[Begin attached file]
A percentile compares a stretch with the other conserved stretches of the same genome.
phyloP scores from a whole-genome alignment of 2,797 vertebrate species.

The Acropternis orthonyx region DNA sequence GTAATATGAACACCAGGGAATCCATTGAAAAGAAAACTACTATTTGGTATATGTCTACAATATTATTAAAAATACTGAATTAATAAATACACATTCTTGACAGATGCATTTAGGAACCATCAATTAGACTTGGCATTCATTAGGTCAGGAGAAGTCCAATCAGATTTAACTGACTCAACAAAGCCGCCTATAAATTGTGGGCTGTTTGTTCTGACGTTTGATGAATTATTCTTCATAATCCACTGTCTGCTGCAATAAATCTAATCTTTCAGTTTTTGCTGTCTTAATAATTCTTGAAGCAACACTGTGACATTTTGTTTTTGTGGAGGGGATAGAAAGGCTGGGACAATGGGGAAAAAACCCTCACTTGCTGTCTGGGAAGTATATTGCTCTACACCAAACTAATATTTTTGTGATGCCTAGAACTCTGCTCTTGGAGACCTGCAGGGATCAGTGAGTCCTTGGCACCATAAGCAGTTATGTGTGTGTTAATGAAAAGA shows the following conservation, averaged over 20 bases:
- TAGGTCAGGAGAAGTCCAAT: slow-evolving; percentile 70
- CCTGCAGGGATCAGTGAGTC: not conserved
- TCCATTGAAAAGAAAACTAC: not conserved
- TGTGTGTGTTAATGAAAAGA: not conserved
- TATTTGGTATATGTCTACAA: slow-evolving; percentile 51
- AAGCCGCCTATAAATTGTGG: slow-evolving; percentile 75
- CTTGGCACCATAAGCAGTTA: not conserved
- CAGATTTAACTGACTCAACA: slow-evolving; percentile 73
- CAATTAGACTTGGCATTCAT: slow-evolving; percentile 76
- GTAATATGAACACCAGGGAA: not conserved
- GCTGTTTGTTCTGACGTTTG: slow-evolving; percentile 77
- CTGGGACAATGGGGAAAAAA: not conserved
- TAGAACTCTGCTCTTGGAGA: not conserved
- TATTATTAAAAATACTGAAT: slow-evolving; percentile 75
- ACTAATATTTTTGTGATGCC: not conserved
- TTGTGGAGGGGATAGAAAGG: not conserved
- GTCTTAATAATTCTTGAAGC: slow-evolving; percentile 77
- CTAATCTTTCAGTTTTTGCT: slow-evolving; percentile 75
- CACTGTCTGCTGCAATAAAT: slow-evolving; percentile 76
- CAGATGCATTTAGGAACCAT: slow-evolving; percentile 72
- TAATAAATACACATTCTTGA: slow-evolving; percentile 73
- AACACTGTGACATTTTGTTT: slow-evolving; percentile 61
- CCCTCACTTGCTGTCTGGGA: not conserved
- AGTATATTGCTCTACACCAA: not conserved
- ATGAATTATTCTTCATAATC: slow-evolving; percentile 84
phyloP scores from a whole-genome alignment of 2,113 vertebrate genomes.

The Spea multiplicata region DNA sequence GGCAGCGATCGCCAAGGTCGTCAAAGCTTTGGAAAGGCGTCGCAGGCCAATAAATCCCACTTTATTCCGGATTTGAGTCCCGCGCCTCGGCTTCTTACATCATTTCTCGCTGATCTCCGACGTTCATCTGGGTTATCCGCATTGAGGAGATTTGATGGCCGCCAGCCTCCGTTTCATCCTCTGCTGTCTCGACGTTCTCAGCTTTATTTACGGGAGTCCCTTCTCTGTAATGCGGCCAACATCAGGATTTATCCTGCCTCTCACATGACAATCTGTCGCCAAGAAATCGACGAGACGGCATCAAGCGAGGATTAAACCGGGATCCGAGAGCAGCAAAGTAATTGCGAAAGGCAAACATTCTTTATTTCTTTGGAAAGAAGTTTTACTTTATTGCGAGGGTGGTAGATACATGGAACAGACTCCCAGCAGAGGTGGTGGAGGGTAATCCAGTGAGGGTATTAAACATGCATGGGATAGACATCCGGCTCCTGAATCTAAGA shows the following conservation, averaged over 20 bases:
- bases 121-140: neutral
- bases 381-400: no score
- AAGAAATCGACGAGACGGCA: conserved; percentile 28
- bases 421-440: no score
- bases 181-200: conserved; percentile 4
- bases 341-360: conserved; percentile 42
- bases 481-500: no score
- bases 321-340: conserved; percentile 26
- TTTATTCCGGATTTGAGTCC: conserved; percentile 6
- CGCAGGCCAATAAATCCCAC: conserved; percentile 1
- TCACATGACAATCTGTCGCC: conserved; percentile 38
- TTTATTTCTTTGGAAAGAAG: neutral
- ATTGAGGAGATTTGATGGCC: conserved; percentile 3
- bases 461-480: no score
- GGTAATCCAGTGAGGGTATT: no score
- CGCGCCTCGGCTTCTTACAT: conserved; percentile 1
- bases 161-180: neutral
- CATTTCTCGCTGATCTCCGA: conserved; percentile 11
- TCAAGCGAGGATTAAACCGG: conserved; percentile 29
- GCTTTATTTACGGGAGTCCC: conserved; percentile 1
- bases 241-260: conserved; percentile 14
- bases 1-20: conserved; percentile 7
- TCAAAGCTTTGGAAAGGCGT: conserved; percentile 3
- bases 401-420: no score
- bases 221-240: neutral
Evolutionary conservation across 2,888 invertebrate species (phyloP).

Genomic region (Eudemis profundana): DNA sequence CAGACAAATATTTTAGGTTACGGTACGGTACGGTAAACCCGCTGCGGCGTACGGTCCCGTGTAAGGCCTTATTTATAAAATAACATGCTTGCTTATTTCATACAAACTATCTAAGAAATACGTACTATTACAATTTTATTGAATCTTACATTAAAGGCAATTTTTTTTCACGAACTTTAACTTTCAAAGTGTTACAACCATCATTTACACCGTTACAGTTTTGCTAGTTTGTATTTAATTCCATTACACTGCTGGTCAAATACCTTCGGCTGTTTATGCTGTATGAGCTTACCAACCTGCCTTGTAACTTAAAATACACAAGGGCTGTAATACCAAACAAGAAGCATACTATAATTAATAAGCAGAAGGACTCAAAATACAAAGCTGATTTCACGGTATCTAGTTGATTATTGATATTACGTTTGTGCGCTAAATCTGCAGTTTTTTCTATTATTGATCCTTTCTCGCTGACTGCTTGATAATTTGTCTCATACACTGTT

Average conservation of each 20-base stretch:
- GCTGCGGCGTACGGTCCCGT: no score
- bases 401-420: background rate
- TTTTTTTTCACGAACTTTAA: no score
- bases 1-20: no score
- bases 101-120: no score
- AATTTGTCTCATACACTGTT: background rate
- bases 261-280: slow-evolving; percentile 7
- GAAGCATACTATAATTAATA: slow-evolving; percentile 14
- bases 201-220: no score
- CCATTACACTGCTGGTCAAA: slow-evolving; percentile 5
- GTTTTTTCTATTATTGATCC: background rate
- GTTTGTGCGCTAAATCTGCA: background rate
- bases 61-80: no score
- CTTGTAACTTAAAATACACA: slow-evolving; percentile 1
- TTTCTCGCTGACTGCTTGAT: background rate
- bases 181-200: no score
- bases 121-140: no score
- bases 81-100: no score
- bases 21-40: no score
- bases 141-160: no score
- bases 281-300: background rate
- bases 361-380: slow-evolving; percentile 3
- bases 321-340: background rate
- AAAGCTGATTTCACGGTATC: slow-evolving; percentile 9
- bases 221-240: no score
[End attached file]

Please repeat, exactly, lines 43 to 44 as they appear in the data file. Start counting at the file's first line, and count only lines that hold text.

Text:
- ATTGAGGAGATTTGATGGCC: conserved; percentile 3
- bases 461-480: no score